Following its inquiry into prostitution law, today the Home Affairs Select Committee (HASC) released its report. We are pleased to say that, despite the extremely biased framing of the Committee’s terms of reference, it has nevertheless produced a carefully researched and well-reasoned report. Importantly, the HASC agrees with some of the key demands made by sex workers and our allies, recommending that “the Home Office change existing legislation so that soliciting is no longer an offence and so that brothel-keeping provisions allow sex workers to share premises” and that legislation should be drafted to provide for the “deletion of previous convictions and cautions for prostitution from the record of sex workers”.
The majority of the evidence heard before the HASC came either from advocates for criminalising the purchase of sex (also known as the Swedish or Nordic model) or for advocates of full decriminalisation (along the lines of New Zealand). Despite these differences, the Committee noted that there is clear consensus that the criminalisation of sex workers makes their work more dangerous, limits their access to vital services and potentially burdens them with criminal records. Importantly, the HASC has also concluded that the evidence base for the Swedish model is weak, that it “makes no attempt to discriminate between prostitution which occurs between two consenting adults, and that which involves exploitation” and that advocates for this model often sideline the voices of sex workers.
In short, the main conclusions of the HASC report represent a stunning victory for sex workers and our demands for decriminalisation. However, SWOU nevertheless wishes to voice some concerns regarding some points in the report’s recommendations.
Firstly, the report takes note of SWOU’s written evidence to the effect that most day-to-day criminal sanctions suffered by sex workers are essentially at police discretion (ASBOs, prostitute cautions, arrests, section 35 “dispersion orders” and simple harassment), but is not sufficiently explicit in stating that these forms of criminalisation must also be addressed by legislation. It particular, it should be established in law not only that soliciting is not a crime, but that it does not in itself constitute “anti-social behaviour”, “harassment” or a source of “alarm” or “distress” to the public.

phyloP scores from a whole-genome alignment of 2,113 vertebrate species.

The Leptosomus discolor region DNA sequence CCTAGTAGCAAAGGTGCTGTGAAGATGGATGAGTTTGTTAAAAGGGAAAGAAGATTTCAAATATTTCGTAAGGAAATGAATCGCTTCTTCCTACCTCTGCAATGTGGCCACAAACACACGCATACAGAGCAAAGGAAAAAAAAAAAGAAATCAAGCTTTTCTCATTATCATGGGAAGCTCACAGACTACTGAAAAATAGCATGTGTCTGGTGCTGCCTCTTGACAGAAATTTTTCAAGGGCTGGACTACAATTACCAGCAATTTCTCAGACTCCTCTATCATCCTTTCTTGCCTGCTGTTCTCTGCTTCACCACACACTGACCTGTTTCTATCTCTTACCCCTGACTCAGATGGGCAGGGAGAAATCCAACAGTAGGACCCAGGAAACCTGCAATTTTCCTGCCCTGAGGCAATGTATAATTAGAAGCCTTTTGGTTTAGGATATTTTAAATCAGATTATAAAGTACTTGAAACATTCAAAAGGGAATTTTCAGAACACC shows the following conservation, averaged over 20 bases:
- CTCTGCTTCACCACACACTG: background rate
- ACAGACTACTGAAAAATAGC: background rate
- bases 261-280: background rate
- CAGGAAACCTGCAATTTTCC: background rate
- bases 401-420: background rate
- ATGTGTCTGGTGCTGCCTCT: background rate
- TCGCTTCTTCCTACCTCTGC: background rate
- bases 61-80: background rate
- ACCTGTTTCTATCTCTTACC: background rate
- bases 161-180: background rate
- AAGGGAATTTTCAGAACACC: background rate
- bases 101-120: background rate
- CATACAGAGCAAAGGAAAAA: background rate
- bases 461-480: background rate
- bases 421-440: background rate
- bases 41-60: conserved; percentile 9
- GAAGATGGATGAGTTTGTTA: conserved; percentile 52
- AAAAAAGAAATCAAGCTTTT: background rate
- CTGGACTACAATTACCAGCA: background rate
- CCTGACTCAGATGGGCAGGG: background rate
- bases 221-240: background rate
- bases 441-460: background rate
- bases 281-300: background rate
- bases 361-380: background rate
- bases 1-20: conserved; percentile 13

Secondly, the HASC report states that any legislation should not remove the state’s “ability to prosecute those who use brothels to control or exploit sex workers.” Although SWOU, as a workers’ collective, is in agreement that brothel owners and other bosses often use their power to exploit and abuse sex workers, we believe that criminalising bosses is a simplistic response to a complex issue. In New Zealand, the decriminalisation of collective working has increased the proportion of sex workers working independently and it is to be hoped that the similar reform, as envisaged in the HASC report, would have a similar effect in England and Wales. Nevertheless, it is likely that a proportion of sex workers will continue to work for agencies, brothel managers or other employers for the foreseeable future. The continued criminalisation of these employers means that they are not accountable to health and safety regulations, labour law and other conditions of decent employment, which in turn harms workers.
The work of the HASC and the Government to reform prostitution law will continue, and we hope that these concerns will be dealt with in due course, hopefully with extensive input from sex workers and sex worker led groups such as SWOU, English Collective of Prostitutes, SCOT-PEP and X:Talk at every point. In any case, the publication of this report represents a giant step forward for sex workers’ rights in the UK.
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